ForestWatch conducted a test that indicates the constant noise generated by the shooting range, from dawn to dusk, will be heard by users of the Appalachian Trail hikers and campers in the two adjacent wilderness areas and by nearby residents. We recorded a decibel level of 78.5 on the Appalachian Trail, far exceeding the “annoyance” level of 55dB.  The tests, noise modeling and other studies conducted as parts of the Environmental Assessment, report or project noise levels significantly less than those recorded by the GAFW. ForestWatch also has concerns about errant bullets, lead contamination, and increased siltation of adjacent streams. The environmental documents have been disappointing in the lack of comprehensiveness and inaccuracy of the analysis and conclusions.  Significant questions have been asked and deficiencies pointed out to the USFS, but these things have not been addressed. This unnecessary proposal has the potential for significant permanent adverse impacts to the unique qualities of the Chattahoochee National Forest.ForestWatch appreciates and supports the legitimate need for a shooting range (many of our members are hunters and shooters), but there is already a target range 3.5 miles away in Towns County.  We believe there are far more suitable locations for such a facility and have asked Union County and the USFS to identify and evaluate other potential locations. Georgia ForestWatch, and our allies (Georgia Sierra Club, Georgia Appalachian Trail Club and others) will continue to oppose this project.  You may view the project documents, comments, responses and objections to form your own opinion at https://www.fs.usda.gov/project/?project=54559.

Fall 2019
Letters from the public and organizations like Georgia ForestWatch typically improve Forest Service project proposals.  Sometimes though, projects that receive initial Forest Service approval still contain major issues. In those cases, people may formally object and have the decision reviewed by the next official up the Forest Service hierarchy, though there are some requirements that must be satisfied in order to object.

The Southern Environmental Law Center will file an objection to the proposed Union County Target Range project on behalf of the Sierra Club, Georgia ForestWatch, and their members.  

The objection period for the project is open through September 23, 2019.  Information about the project is available here.  

Under Forest Service regulations, individuals may also file an objection but only if they submitted timely, prior written comments to the agency about the same project.  You may also only object based on issues raised in your comment letter and must include a statement linking the issues in your objection to discussion of the issue in your comment letter.  Individual members of Sierra Club and Georgia ForestWatch may not file objections based on issues raised in the comment letters submitted by those organizations, unless they raised the same issues in personal comments.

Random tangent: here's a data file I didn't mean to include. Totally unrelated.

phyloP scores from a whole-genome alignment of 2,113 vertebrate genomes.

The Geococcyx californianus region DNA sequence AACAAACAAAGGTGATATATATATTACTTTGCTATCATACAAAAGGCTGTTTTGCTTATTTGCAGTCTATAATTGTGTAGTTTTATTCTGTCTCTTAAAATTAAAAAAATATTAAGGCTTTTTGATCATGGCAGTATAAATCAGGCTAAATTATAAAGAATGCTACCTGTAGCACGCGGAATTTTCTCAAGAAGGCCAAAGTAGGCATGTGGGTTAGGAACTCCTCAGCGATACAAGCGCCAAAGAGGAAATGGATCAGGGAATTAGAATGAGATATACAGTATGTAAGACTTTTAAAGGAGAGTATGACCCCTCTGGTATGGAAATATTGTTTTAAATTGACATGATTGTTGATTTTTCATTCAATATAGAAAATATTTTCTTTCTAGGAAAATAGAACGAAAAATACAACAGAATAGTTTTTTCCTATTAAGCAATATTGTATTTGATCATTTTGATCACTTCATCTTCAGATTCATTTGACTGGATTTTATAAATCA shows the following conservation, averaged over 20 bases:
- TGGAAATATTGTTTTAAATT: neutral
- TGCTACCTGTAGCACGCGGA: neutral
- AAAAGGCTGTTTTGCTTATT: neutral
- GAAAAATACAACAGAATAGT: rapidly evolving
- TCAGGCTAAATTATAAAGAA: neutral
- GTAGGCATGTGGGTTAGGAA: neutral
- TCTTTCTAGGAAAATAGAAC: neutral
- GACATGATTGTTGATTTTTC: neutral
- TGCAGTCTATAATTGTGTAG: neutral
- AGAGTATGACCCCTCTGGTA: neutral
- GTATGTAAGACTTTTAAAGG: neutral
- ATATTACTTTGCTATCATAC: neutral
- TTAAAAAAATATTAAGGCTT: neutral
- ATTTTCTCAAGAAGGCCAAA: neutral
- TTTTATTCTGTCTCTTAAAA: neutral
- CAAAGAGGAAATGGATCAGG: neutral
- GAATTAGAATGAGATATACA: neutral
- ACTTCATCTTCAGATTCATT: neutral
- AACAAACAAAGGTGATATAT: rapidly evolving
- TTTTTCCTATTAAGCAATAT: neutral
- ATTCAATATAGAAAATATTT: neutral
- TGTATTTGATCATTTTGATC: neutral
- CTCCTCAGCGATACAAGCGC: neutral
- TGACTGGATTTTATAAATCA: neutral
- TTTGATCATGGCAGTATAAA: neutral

The exception to the requirements above is that anyone may raise an issue in an objection if the issue is based on new information that became available after the opportunity to comment.

Instructions on how to file an objection and a list minimum requirements that must be included in an objection (such as contact information, etc.) are available in this cover letter announcing the opportunity to object.  

The Forest Service must respond to objections before it can implement this project.

What’s Going On
On October 12, 2018 The U. S. Forest Service released a Scoping Notice announcing the development of a 15-acre shooting range in the Chattahoochee-Oconee National Forest. The location of the proposed shooting range (off Highway 180 between mile markers 18 and 19) is less than one mile from the Appalachian Trail (AT) and approximately one-half mile from both the Brasstown Bald and Mark Trail Wilderness Area boundaries. The Union County government will be the primary permit holder of the target range, although the day-to-day operations will be managed by the Union County Gun Club.

Why it matters
Georgia ForestWatch is concerned about the noise generated by the shooting range, as the gun reports will likely be heard from the AT as well as by hunters and campers in the two nearby Wilderness Areas. The actual need for such a project also remains in question, as there is already an existing shooting range 3.5 miles from the proposed site in nearby Towns County.